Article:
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Here's what ten years of the Prahran Summer Jam means
'Melbourne's Rucker Park' is about more than just basketball. It's about community.
Rucker Park, located in New York City, is a court integral to basketball culture in the United States. Over multiple generations, the humble outdoor locale proved a pillar to the local Harlem community, providing opportunities for less fortunate youth, helping establish the streetball culture that permeated the early 2000s, and enticing established NBA athletes like Julius Erving, Allen Iverson, Kobe Bryant and Kevin Durant to compete in an unparalleled atmosphere and environment.
For many, this environment cuts to the essence of basketball and its impact on the majority; sans the politics, commercialism and commodification of the professional game. For those that come to play at Rucker Park, it is for the love of the game and a deep sense of community.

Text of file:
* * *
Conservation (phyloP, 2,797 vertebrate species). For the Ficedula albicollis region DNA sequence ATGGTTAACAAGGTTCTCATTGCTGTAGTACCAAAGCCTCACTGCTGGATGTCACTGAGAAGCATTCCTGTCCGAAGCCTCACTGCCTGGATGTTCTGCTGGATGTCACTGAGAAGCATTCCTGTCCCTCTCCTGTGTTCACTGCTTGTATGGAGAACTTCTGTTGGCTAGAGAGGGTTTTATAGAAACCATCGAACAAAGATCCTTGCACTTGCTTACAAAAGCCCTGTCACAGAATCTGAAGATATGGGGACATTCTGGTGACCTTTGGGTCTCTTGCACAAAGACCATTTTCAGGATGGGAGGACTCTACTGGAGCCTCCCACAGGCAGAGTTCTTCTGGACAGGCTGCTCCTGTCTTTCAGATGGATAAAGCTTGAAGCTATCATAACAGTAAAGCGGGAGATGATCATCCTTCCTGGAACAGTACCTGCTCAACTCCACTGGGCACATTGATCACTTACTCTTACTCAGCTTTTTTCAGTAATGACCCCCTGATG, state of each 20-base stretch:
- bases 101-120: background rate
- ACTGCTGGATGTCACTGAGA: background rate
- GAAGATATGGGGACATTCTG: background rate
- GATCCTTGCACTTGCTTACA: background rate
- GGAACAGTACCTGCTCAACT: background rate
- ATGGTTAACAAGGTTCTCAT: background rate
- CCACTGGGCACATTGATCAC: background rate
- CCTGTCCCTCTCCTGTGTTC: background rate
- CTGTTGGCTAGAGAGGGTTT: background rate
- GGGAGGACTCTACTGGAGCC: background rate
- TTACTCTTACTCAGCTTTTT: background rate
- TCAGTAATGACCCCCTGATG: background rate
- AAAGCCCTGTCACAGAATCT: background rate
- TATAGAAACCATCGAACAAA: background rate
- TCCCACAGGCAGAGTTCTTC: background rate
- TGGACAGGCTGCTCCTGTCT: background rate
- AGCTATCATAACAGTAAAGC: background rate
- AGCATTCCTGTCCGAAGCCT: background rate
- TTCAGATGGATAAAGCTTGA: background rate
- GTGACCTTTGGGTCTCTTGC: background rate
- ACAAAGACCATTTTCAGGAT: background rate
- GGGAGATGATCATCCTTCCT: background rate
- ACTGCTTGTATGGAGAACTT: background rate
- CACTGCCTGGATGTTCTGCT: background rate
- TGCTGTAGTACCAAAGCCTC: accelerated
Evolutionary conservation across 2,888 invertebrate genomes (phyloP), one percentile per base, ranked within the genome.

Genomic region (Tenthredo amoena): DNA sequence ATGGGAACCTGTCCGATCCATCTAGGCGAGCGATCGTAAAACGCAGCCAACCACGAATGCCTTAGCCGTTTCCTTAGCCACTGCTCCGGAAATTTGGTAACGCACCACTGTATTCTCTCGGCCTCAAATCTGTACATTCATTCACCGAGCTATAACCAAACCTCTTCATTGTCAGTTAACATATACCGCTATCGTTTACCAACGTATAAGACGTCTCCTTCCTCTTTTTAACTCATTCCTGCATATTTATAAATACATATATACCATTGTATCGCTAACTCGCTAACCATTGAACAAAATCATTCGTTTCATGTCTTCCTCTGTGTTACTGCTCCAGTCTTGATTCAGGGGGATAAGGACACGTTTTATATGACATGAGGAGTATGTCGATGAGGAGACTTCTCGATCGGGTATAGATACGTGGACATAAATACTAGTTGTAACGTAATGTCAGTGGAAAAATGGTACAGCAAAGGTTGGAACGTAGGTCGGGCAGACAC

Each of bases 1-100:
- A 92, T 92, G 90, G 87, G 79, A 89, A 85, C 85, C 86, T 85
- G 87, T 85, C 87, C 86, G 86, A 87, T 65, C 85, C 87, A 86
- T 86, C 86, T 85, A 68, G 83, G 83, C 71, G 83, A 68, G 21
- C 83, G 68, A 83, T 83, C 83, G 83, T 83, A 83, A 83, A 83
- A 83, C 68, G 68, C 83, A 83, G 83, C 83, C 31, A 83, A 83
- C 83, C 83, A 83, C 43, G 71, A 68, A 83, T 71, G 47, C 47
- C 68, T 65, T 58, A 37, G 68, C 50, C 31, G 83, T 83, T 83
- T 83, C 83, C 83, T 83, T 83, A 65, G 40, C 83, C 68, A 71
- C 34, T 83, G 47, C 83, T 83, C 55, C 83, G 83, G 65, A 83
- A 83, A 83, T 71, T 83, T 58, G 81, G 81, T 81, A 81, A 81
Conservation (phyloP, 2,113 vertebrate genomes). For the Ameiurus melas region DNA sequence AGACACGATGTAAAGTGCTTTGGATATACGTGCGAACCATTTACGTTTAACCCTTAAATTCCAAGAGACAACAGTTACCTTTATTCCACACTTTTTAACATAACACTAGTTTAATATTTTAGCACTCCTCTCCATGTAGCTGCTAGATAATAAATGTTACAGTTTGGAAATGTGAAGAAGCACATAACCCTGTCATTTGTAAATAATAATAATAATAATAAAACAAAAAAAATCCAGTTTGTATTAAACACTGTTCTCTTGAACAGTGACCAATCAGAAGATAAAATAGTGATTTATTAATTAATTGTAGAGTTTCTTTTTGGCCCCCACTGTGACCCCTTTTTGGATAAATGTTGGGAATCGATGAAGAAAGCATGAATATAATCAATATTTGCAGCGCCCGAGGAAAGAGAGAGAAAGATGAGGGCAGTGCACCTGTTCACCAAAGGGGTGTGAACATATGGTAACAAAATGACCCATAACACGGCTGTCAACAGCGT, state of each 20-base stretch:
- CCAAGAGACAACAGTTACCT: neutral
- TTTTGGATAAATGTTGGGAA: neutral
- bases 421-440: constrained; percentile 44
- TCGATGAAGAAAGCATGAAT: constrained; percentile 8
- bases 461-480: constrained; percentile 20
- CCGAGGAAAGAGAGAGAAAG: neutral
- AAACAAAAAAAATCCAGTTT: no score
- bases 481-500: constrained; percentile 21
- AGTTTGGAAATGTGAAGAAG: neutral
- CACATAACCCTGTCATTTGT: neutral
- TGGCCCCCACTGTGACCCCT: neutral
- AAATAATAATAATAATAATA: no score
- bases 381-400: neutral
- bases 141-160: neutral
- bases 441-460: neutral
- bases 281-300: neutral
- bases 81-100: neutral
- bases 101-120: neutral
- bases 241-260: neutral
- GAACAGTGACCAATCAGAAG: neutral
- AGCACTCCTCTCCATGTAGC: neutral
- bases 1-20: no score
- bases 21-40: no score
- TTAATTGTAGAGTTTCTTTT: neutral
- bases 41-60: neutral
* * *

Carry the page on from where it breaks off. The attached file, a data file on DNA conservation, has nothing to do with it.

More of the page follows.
Much like how New York City is considered the mecca for basketball in North America, Melbourne lays its claim as the sporting capital of the world. With more number one NBA draft picks than any other state worldwide, basketball’s grassroots influence runs deep.
Just like Rucker Park, Prahran Skate Park has impacted many lives as a home for streetball in Australia, and was chosen by founders Eamon Larman-Ripon and Daniel Ella to host the now decade-long running Prahran Summer Jam event. Inspired by Rucker Park, Dyckman Park, and the entire US streetball scene, Prahran Summer Jam (PSJ) stands as an integral component to basketball’s life in Victoria, bringing together not only great talent on the court, but musicians, artists, and food. Most importantly, it brings together a community.
“It’s so much more than basketball and it always has been. It’s family, it’s community, it’s music, arts, food… it’s all built on culture,” Larman-Ripon said in a recent chat.
“I think Melbourne has shown time and time again that every sort of sport, whether it be the Grand Prix, the Australian Open, whether it’s the footy, there’s so much here, so why couldn’t we?